‘Smart’ water bottle may help with stone prevention
Bottle’s accuracy in measuring consumption also could aid clinical research
Despite the excruciating nature of kidney stones, many people can't manage to lower their risk by simply drinking more liquid. Now, a new study finds that one potential tool—a water bottle with a built-in consumption sensor and smartphone link—accurately tracks how much people drink.
"This opens doors to use this not only as a tool that might benefit our patients but also as a research instrument," said study co-author Michael S. Borofsky, MD, who's begun using the water bottle himself to boost his own hydration.
At issue: The perennial inability of many people, including veterans of kidney stones, to increase fluid intake in their daily lives.
Research suggests that water consumption is an inexpensive, easy, and generally safe way to reduce kidney stones. A 2016 meta-analysis linked high fluid consumption to much lower rates of incident kidney stones and recurrent kidney stones than in people with inadequate fluid intake, with risks falling by as much as 59%. However, the amount of liquid needed to make a difference may be hefty: The report suggests that 2.9 liters per day or more may be needed to show a preventive effect (J Nephrol 2016; 29: 211–9).
Kidney stone patients often fail to drink enough fluid despite encouragement from urologists, said Dr. Borofsky, assistant professor of urology at the University of Minnesota, Minneapolis, who started the study while at Indiana University.
"Most commonly, I would say it seems to be a lifestyle issue. Some people don't like the taste of water or feel like they're going to the bathroom too much. But most of the time, people don't realize how much they're supposed to be drinking, or they just forget,” he said.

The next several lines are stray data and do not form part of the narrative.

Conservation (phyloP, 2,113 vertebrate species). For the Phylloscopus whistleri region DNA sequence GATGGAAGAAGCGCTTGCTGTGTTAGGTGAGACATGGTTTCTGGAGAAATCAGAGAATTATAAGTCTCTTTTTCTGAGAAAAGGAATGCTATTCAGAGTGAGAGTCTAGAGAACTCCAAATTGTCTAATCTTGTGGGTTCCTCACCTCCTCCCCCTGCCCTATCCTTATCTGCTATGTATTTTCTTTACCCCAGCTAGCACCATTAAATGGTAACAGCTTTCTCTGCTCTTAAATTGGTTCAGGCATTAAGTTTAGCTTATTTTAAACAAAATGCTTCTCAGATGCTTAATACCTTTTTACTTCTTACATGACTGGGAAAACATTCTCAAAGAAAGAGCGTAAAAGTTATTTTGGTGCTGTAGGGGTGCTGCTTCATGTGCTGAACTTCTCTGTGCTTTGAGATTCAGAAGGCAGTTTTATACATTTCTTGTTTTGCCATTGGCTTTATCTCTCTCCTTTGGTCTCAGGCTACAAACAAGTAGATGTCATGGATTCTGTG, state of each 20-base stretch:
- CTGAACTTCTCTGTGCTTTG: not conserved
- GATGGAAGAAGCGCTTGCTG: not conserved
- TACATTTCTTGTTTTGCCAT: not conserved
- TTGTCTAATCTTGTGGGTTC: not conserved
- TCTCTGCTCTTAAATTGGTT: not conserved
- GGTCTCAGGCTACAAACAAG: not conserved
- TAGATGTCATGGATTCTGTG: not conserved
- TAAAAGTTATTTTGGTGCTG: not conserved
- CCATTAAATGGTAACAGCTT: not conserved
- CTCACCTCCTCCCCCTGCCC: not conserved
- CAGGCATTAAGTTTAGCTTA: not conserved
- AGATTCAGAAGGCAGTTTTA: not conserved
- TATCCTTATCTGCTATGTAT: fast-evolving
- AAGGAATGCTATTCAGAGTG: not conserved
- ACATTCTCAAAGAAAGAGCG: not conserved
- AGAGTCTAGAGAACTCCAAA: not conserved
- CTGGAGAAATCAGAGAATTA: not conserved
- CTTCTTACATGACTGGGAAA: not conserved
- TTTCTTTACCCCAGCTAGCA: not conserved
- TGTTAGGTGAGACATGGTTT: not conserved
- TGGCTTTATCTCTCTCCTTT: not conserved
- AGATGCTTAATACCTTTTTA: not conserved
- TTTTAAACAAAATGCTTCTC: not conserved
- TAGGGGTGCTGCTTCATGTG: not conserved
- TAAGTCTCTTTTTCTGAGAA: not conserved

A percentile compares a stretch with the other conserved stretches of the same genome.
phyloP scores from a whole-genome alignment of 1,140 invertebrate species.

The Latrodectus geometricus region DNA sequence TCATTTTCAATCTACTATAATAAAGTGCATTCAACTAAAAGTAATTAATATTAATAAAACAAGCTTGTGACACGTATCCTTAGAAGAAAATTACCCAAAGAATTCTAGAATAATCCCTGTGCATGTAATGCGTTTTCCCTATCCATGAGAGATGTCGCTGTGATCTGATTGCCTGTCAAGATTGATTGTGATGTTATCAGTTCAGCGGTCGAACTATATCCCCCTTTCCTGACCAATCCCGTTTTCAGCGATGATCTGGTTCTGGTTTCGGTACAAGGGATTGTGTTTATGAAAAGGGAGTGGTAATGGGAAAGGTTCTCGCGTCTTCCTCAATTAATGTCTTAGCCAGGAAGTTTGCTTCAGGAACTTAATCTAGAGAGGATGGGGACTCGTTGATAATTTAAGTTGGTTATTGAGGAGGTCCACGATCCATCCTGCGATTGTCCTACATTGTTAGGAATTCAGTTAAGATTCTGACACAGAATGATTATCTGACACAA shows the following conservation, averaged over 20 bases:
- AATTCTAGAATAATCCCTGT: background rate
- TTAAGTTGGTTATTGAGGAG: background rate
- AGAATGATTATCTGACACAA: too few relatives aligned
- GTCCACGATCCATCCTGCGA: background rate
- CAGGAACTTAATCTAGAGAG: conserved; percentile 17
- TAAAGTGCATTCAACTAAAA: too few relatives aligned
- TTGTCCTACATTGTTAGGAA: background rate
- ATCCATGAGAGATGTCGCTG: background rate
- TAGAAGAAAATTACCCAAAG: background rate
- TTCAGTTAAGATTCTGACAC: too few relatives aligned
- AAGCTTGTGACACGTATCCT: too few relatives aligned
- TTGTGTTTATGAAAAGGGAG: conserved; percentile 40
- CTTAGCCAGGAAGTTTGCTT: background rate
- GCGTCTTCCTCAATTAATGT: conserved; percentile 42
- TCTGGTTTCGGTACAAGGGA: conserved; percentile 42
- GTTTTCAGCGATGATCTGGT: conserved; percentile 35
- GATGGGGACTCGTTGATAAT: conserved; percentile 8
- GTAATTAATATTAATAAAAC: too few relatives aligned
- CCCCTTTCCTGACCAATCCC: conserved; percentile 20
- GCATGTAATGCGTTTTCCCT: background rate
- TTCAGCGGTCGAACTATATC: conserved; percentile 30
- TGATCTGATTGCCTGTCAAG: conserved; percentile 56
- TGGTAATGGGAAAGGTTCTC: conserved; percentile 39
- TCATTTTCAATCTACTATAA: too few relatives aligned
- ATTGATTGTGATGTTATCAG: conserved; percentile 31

The new study, which was presented at the 2016 World Congress of Endourology in Cape Town, South Africa, was born when Dr. Borofsky heard about the Hidrate Spark, a "smart" water bottle developed by a Boulder, CO company. The $54.95 bottles, which sync with smartphones and some other devices, track water intake and can be programmed to glow when it's time to take a drink.
"The bottle automatically takes measurements and saves them, updating your smartphone periodically when it's nearby. When you drink the bottle to completion, it registers zero and resets itself when you refill it,” Dr. Borofsky said.
Dr. Borofsky and his co-authors hope to test the water bottles in stone formers, but first they decided to test its accuracy. For the study, they received free 24-ounce sample bottles from Hidrate Inc., the Hidrate Spark manufacturer, and recruited eight subjects to drink out of the bottles for 24-hour periods.
The subjects, who took part in the experiment for 62 24-hour periods, hand-measured the liquid they consumed in order to validate whether the bottles provided accurate numbers.